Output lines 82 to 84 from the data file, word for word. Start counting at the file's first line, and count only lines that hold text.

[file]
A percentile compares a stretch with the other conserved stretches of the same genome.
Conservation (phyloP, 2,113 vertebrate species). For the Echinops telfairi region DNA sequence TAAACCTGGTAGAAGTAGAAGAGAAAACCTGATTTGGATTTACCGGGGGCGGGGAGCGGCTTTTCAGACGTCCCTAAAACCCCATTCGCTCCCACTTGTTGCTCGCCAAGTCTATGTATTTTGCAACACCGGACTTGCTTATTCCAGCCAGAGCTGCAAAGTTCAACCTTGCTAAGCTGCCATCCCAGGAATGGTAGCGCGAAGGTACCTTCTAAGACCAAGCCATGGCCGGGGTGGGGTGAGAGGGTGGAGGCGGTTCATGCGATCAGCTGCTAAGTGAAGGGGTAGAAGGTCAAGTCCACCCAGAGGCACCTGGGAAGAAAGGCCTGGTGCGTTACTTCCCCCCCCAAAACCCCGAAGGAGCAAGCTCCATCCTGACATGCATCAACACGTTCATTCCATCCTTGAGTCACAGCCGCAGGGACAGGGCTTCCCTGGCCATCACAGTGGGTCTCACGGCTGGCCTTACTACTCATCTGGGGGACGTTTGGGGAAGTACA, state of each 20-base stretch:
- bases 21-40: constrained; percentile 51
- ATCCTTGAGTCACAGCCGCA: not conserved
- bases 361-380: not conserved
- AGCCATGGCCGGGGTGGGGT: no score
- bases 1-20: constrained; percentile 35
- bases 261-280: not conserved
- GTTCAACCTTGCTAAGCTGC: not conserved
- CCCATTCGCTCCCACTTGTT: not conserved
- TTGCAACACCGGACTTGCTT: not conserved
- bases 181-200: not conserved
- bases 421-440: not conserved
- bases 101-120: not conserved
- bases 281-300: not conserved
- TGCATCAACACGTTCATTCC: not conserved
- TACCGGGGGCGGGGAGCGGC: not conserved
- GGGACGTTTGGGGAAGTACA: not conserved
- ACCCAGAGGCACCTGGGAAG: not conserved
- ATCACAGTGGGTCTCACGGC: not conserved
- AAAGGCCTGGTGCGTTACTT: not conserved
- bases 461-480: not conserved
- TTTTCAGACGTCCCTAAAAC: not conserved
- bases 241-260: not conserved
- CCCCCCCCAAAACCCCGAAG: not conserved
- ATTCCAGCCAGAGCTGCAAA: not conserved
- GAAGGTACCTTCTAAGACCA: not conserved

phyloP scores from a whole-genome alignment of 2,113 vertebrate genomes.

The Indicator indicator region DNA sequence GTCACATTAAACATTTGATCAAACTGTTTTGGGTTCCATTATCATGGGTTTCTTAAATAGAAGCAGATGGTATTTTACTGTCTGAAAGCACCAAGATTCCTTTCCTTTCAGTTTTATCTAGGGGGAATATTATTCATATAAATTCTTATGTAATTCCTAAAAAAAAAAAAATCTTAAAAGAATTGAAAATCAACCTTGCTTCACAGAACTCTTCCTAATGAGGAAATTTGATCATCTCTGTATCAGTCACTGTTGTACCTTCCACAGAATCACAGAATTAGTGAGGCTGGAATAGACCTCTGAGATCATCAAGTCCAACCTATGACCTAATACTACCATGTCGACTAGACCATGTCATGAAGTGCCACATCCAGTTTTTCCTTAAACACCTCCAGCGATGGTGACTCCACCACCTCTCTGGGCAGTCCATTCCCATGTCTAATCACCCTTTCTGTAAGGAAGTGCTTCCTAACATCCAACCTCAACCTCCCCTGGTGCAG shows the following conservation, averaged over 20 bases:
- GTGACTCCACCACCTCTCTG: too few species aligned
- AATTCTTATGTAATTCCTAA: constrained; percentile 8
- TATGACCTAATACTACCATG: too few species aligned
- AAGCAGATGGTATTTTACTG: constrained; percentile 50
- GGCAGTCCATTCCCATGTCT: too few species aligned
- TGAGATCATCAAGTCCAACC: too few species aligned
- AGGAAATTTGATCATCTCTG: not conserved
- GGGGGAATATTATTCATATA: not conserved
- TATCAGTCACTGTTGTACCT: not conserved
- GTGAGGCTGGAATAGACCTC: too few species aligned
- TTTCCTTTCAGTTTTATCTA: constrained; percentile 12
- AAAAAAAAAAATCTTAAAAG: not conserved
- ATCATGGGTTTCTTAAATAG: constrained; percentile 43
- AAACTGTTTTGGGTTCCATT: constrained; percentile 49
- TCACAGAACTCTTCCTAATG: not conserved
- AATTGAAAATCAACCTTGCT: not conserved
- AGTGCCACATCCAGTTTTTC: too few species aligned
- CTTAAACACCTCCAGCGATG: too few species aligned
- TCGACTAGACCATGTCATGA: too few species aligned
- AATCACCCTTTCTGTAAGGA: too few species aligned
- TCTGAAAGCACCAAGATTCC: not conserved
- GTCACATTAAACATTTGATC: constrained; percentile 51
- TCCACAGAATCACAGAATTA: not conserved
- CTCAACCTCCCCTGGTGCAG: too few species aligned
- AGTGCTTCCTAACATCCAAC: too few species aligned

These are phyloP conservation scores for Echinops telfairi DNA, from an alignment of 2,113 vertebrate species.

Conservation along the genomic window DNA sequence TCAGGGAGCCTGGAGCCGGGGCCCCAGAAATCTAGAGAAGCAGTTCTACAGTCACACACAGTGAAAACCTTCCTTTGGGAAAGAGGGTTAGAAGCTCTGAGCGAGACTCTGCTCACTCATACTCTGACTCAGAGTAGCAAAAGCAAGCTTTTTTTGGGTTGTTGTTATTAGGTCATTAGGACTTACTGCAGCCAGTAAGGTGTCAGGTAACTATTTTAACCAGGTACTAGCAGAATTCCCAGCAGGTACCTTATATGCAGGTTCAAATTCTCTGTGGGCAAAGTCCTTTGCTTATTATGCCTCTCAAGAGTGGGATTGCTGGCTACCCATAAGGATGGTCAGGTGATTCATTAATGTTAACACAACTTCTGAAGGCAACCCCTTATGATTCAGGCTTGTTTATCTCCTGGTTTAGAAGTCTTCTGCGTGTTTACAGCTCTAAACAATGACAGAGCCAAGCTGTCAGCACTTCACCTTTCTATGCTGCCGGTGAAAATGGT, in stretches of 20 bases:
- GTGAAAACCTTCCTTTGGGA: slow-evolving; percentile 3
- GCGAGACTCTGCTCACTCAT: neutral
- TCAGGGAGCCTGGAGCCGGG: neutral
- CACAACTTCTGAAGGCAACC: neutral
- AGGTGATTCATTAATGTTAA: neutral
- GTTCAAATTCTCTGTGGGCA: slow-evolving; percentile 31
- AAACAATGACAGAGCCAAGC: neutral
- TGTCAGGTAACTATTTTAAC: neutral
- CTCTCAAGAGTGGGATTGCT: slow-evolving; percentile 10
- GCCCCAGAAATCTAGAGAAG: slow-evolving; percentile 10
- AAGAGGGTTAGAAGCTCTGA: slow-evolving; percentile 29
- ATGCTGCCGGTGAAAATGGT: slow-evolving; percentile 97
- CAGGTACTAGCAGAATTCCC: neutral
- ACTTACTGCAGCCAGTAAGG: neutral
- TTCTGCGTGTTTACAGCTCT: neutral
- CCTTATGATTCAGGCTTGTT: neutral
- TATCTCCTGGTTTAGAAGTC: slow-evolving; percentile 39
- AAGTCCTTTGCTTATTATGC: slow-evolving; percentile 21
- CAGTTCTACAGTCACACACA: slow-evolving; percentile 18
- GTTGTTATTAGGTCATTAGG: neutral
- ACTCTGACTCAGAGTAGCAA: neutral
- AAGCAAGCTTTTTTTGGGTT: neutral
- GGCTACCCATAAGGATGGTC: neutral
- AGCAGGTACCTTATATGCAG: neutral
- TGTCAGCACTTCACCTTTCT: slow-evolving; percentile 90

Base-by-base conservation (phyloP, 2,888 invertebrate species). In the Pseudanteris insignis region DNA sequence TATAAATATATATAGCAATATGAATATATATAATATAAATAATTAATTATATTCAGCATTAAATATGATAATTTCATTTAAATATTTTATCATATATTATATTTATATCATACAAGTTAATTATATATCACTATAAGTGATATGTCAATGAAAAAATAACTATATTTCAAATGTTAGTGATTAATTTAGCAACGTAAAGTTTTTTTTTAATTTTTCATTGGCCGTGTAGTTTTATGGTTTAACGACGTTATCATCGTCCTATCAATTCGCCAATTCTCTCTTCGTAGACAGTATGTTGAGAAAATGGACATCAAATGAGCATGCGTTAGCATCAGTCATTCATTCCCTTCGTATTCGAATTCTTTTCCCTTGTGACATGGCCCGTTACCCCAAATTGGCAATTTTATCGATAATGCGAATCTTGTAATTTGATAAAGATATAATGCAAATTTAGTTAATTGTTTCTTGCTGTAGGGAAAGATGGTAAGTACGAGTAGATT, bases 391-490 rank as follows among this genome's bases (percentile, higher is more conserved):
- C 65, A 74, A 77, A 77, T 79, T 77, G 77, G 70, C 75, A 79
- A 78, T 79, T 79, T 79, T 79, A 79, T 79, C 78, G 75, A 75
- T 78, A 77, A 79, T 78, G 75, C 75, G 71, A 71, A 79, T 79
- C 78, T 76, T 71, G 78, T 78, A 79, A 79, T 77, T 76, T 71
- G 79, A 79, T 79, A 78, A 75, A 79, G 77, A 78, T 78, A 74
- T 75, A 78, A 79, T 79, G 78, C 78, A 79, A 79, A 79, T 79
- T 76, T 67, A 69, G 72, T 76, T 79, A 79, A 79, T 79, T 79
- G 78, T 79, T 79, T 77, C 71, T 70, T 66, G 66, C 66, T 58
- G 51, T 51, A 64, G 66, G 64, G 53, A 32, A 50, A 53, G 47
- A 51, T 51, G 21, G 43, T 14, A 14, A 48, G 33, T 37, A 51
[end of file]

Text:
Base-by-base conservation (phyloP, 2,888 invertebrate species). In the Pseudanteris insignis region DNA sequence TATAAATATATATAGCAATATGAATATATATAATATAAATAATTAATTATATTCAGCATTAAATATGATAATTTCATTTAAATATTTTATCATATATTATATTTATATCATACAAGTTAATTATATATCACTATAAGTGATATGTCAATGAAAAAATAACTATATTTCAAATGTTAGTGATTAATTTAGCAACGTAAAGTTTTTTTTTAATTTTTCATTGGCCGTGTAGTTTTATGGTTTAACGACGTTATCATCGTCCTATCAATTCGCCAATTCTCTCTTCGTAGACAGTATGTTGAGAAAATGGACATCAAATGAGCATGCGTTAGCATCAGTCATTCATTCCCTTCGTATTCGAATTCTTTTCCCTTGTGACATGGCCCGTTACCCCAAATTGGCAATTTTATCGATAATGCGAATCTTGTAATTTGATAAAGATATAATGCAAATTTAGTTAATTGTTTCTTGCTGTAGGGAAAGATGGTAAGTACGAGTAGATT, bases 391-490 rank as follows among this genome's bases (percentile, higher is more conserved):
- C 65, A 74, A 77, A 77, T 79, T 77, G 77, G 70, C 75, A 79
- A 78, T 79, T 79, T 79, T 79, A 79, T 79, C 78, G 75, A 75